Failing to review garnishment orders
Employers begin garnishing wages as soon as they receive the order and continue until the issuing court or agency tells them otherwise. Overlooking or misinterpreting important details in garnishment orders can lead to errors in calculations and compliance.
Delayed employee notice
Communication is important in the wage garnishment process, yet many employers fail to notify employees about garnishments in a timely manner. Neglecting to notify employees about garnishments or not providing clear information about the process can lead to confusion and employee dissatisfaction.
Incorrect deduction calculations
Wage garnishments require specialized attention from a payroll team member who is updated on rules and regulations. Without expert knowledge, there’s a higher risk of errors when calculating the withholding amount, leading to under- or over-withholding.
Exemptions exist to protect the financial stability and basic needs of those facing financial hardships. Failing to consider exemptions for low-income earners or other legally protected income can lead to excessive garnishments that put employees in a financially difficult position.
Timelines are crucial when processing wage garnishments. Employers who do not submit withheld funds to the appropriate agency within the timeframe can face legal consequences and additional penalties.
Non-compliance with garnishment laws can lead to legal penalties, fines, and potential employee lawsuits. There is also the risk of reputational damage and even sanctions imposed by regulatory authorities.
Best practices for employers
Employers are vital in ensuring accurate and lawful withholding of wage garnishments. The following best practices lay a solid foundation to avoid legal complications, protect the employee’s rights, and maintain a smooth payroll process.
Establishing effective processes for handling garnishments
Drafting clear policies and procedures for handling garnishments promotes efficiency, compliance, and fairness throughout the process. A well-defined procedure ensures that wage garnishment orders are promptly reviewed, accurately calculated, and consistently applied.
The following details should be included in a wage garnishment procedure:
- Garnishment order review to verify the validity and accuracy of each order
- Employee notification about the wage garnishment and any applicable rights
- Clear and consistent method for calculating the amount and withholding based on state and federal laws
- Timely remittance to the appropriate creditor or agency
- Thorough record-keeping of all related documentation
A standardized process helps avoid errors, meets legal obligations, and protects employees.
Training HR and payroll teams on compliance
Navigating wage garnishments can be complicated due to the intricate legal requirements involved in the process. Errors can lead to legal liability and financial struggles, so HR and payroll teams should be fully acquainted with requirements and obligations.
Providing comprehensive training empowers HR and payroll staff with the knowledge and skills to understand the intricacies of garnishment laws. Training should include accurately calculating deductions, ensuring timely and lawful processing of garnishment orders, and staying updated with changing regulations.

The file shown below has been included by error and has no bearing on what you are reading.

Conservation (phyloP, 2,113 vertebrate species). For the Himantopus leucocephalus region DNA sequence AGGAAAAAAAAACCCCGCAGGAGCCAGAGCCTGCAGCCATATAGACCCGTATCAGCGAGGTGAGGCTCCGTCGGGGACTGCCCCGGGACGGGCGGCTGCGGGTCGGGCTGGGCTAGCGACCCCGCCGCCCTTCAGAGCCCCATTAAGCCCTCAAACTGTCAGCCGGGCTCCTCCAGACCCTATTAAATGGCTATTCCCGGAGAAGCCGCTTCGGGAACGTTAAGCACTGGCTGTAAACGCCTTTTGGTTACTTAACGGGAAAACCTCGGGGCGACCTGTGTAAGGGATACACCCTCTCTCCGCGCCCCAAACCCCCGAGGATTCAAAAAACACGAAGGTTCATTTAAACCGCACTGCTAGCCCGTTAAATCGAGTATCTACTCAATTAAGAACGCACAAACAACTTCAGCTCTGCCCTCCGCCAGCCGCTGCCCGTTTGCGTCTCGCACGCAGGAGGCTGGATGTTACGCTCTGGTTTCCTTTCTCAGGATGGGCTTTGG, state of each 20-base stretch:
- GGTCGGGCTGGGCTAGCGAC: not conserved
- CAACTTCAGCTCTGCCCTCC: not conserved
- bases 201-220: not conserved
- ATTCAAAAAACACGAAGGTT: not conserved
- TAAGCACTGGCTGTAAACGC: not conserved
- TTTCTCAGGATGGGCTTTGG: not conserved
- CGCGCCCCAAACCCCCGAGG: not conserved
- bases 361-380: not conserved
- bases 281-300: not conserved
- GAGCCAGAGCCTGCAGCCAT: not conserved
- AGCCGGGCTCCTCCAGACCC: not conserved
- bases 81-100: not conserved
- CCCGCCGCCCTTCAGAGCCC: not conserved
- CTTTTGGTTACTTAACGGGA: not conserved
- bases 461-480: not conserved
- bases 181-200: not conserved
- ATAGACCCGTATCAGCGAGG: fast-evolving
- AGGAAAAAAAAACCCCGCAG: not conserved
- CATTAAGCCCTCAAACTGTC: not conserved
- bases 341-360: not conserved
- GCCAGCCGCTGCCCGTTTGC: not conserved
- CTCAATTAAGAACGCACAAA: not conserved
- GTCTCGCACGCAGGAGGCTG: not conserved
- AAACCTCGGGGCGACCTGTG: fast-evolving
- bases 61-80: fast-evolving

A well-informed and compliant workforce will help your company mitigate risks, protect employees, and uphold the employer’s reputation for ethical and responsible business practices.
Utilizing technology for efficient wage garnishment management
Leveraging technology saves employers time and resources while meeting legal obligations and maintaining a seamless payroll operation.
For example, working with human resource information system (HRIS) tools helps streamline the wage garnishment process and enhance compliance efforts. Modern payroll and HRIS software solutions help automate the calculations and withholding of garnishments, ensuring accuracy and reducing the risk of human error.
Payroll systems also generate reports, track garnishment orders, and provide reminders for critical deadlines. These features improve efficiency and reduce the time burden on HR and payroll time. Another way that technology contributes to efficient wage garnishment management is through the secure storage of documents, streamlining the record-keeping and compliance process.
Impact on the employer-employee relationship
Dealing with wage garnishments will have an impact on the employer-employee relationship. The impact can be positive or negative depending on how the team handles the process.
For example, wage garnishments can strain the employer-employee relationship due to financial stress and privacy concerns. On the other hand, handling wage garnishments with sensitivity and adhering to compliance alleviates this stress and makes the process easier to navigate.
Consider the following tips when moving forward with wage garnishment.
- Communicate transparently with affected employees to build trust, alleviate concerns, and demonstrate empathy
- Understand the employee’s local wage garnishment laws and rights to show that you respect and support the employee’s legal protections and financial stability
- Maintain confidentiality while complying with legal requirements to respect the employee’s privacy and minimize potential embarrassment or stigma associated with financial challenges
Simplify US Payroll with Deel
Understanding the intricacies of US payroll is crucial for employers to ensure compliance with complex tax, wage, and labor laws while maintaining accurate and efficient payroll processes to support employee satisfaction and financial well-being.
Implementing HR and payroll technology helps streamline the process while avoiding common pitfalls. Deel offers a robust solution for global teams, offering an integrated system to manage various aspects of payroll and HR activities—from hiring employees and onboarding candidates to managing benefits and, of course, dealing with wage garnishments.
Matthew Buchanan, CEO, Letterboxd
Discover how Deel integrates wage garnishments with other essential HR and payroll features in a single platform. Book a demo today.